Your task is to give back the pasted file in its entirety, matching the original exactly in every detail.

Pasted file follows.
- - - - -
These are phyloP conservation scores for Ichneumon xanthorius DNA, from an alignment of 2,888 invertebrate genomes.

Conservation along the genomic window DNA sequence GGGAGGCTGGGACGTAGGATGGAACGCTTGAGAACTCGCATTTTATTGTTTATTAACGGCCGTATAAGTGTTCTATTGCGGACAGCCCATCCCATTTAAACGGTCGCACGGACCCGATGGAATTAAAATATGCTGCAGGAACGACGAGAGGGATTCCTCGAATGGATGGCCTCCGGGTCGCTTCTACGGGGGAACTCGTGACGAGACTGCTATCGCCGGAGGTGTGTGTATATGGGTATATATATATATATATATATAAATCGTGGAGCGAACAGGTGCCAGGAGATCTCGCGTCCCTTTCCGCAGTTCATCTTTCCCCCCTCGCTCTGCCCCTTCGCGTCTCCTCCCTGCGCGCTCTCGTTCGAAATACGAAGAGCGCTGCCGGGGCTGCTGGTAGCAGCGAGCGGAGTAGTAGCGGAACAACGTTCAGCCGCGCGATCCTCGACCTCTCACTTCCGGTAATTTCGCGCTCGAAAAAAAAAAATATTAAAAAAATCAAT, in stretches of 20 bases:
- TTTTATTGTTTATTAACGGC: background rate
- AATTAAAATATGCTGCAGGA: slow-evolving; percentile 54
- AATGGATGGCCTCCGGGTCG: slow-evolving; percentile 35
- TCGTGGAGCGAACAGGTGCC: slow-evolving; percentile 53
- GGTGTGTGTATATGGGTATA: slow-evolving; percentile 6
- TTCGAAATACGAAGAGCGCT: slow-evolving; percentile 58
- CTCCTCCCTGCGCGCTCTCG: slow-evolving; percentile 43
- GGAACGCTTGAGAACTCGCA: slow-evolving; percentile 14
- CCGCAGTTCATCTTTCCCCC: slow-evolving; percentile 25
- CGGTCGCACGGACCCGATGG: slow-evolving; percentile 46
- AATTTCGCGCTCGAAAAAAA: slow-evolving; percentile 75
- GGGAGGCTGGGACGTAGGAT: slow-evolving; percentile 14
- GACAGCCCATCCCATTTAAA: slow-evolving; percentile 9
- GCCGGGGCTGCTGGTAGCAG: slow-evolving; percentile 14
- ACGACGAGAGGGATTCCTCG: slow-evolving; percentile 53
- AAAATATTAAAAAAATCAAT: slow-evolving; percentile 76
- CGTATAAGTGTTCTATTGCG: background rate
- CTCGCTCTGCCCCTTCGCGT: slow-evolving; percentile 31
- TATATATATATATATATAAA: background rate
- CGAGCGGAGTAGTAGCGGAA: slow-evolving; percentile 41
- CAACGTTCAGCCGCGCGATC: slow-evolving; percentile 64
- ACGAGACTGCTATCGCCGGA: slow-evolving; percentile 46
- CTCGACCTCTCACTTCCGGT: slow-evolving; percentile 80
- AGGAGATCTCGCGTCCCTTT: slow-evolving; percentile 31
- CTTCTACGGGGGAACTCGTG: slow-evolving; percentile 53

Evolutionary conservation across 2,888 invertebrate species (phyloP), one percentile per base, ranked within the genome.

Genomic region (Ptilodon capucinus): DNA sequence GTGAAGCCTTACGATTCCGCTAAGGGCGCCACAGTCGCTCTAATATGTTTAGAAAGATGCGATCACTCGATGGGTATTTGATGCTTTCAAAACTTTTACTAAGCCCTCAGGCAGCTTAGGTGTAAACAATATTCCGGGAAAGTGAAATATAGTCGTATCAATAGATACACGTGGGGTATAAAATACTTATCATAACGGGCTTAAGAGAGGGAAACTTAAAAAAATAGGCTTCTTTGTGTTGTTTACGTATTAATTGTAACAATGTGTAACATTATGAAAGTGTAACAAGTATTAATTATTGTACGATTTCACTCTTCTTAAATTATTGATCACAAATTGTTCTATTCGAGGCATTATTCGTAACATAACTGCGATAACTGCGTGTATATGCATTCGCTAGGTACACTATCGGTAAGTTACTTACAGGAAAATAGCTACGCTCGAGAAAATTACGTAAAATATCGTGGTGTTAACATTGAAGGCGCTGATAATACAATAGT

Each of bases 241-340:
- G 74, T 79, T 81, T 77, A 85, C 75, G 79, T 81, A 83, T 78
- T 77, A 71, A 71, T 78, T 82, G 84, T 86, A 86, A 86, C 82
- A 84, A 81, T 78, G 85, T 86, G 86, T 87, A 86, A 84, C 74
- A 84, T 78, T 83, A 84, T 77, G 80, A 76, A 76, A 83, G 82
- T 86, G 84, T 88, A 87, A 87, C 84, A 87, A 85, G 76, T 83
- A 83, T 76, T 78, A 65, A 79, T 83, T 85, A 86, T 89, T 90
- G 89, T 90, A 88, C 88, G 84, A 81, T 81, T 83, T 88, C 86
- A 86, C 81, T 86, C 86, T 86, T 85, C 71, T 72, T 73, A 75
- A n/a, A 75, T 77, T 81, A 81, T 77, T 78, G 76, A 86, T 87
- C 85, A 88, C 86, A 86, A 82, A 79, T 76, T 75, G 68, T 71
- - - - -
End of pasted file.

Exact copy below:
These are phyloP conservation scores for Ichneumon xanthorius DNA, from an alignment of 2,888 invertebrate genomes.

Conservation along the genomic window DNA sequence GGGAGGCTGGGACGTAGGATGGAACGCTTGAGAACTCGCATTTTATTGTTTATTAACGGCCGTATAAGTGTTCTATTGCGGACAGCCCATCCCATTTAAACGGTCGCACGGACCCGATGGAATTAAAATATGCTGCAGGAACGACGAGAGGGATTCCTCGAATGGATGGCCTCCGGGTCGCTTCTACGGGGGAACTCGTGACGAGACTGCTATCGCCGGAGGTGTGTGTATATGGGTATATATATATATATATATATAAATCGTGGAGCGAACAGGTGCCAGGAGATCTCGCGTCCCTTTCCGCAGTTCATCTTTCCCCCCTCGCTCTGCCCCTTCGCGTCTCCTCCCTGCGCGCTCTCGTTCGAAATACGAAGAGCGCTGCCGGGGCTGCTGGTAGCAGCGAGCGGAGTAGTAGCGGAACAACGTTCAGCCGCGCGATCCTCGACCTCTCACTTCCGGTAATTTCGCGCTCGAAAAAAAAAAATATTAAAAAAATCAAT, in stretches of 20 bases:
- TTTTATTGTTTATTAACGGC: background rate
- AATTAAAATATGCTGCAGGA: slow-evolving; percentile 54
- AATGGATGGCCTCCGGGTCG: slow-evolving; percentile 35
- TCGTGGAGCGAACAGGTGCC: slow-evolving; percentile 53
- GGTGTGTGTATATGGGTATA: slow-evolving; percentile 6
- TTCGAAATACGAAGAGCGCT: slow-evolving; percentile 58
- CTCCTCCCTGCGCGCTCTCG: slow-evolving; percentile 43
- GGAACGCTTGAGAACTCGCA: slow-evolving; percentile 14
- CCGCAGTTCATCTTTCCCCC: slow-evolving; percentile 25
- CGGTCGCACGGACCCGATGG: slow-evolving; percentile 46
- AATTTCGCGCTCGAAAAAAA: slow-evolving; percentile 75
- GGGAGGCTGGGACGTAGGAT: slow-evolving; percentile 14
- GACAGCCCATCCCATTTAAA: slow-evolving; percentile 9
- GCCGGGGCTGCTGGTAGCAG: slow-evolving; percentile 14
- ACGACGAGAGGGATTCCTCG: slow-evolving; percentile 53
- AAAATATTAAAAAAATCAAT: slow-evolving; percentile 76
- CGTATAAGTGTTCTATTGCG: background rate
- CTCGCTCTGCCCCTTCGCGT: slow-evolving; percentile 31
- TATATATATATATATATAAA: background rate
- CGAGCGGAGTAGTAGCGGAA: slow-evolving; percentile 41
- CAACGTTCAGCCGCGCGATC: slow-evolving; percentile 64
- ACGAGACTGCTATCGCCGGA: slow-evolving; percentile 46
- CTCGACCTCTCACTTCCGGT: slow-evolving; percentile 80
- AGGAGATCTCGCGTCCCTTT: slow-evolving; percentile 31
- CTTCTACGGGGGAACTCGTG: slow-evolving; percentile 53

Evolutionary conservation across 2,888 invertebrate species (phyloP), one percentile per base, ranked within the genome.

Genomic region (Ptilodon capucinus): DNA sequence GTGAAGCCTTACGATTCCGCTAAGGGCGCCACAGTCGCTCTAATATGTTTAGAAAGATGCGATCACTCGATGGGTATTTGATGCTTTCAAAACTTTTACTAAGCCCTCAGGCAGCTTAGGTGTAAACAATATTCCGGGAAAGTGAAATATAGTCGTATCAATAGATACACGTGGGGTATAAAATACTTATCATAACGGGCTTAAGAGAGGGAAACTTAAAAAAATAGGCTTCTTTGTGTTGTTTACGTATTAATTGTAACAATGTGTAACATTATGAAAGTGTAACAAGTATTAATTATTGTACGATTTCACTCTTCTTAAATTATTGATCACAAATTGTTCTATTCGAGGCATTATTCGTAACATAACTGCGATAACTGCGTGTATATGCATTCGCTAGGTACACTATCGGTAAGTTACTTACAGGAAAATAGCTACGCTCGAGAAAATTACGTAAAATATCGTGGTGTTAACATTGAAGGCGCTGATAATACAATAGT

Each of bases 241-340:
- G 74, T 79, T 81, T 77, A 85, C 75, G 79, T 81, A 83, T 78
- T 77, A 71, A 71, T 78, T 82, G 84, T 86, A 86, A 86, C 82
- A 84, A 81, T 78, G 85, T 86, G 86, T 87, A 86, A 84, C 74
- A 84, T 78, T 83, A 84, T 77, G 80, A 76, A 76, A 83, G 82
- T 86, G 84, T 88, A 87, A 87, C 84, A 87, A 85, G 76, T 83
- A 83, T 76, T 78, A 65, A 79, T 83, T 85, A 86, T 89, T 90
- G 89, T 90, A 88, C 88, G 84, A 81, T 81, T 83, T 88, C 86
- A 86, C 81, T 86, C 86, T 86, T 85, C 71, T 72, T 73, A 75
- A n/a, A 75, T 77, T 81, A 81, T 77, T 78, G 76, A 86, T 87
- C 85, A 88, C 86, A 86, A 82, A 79, T 76, T 75, G 68, T 71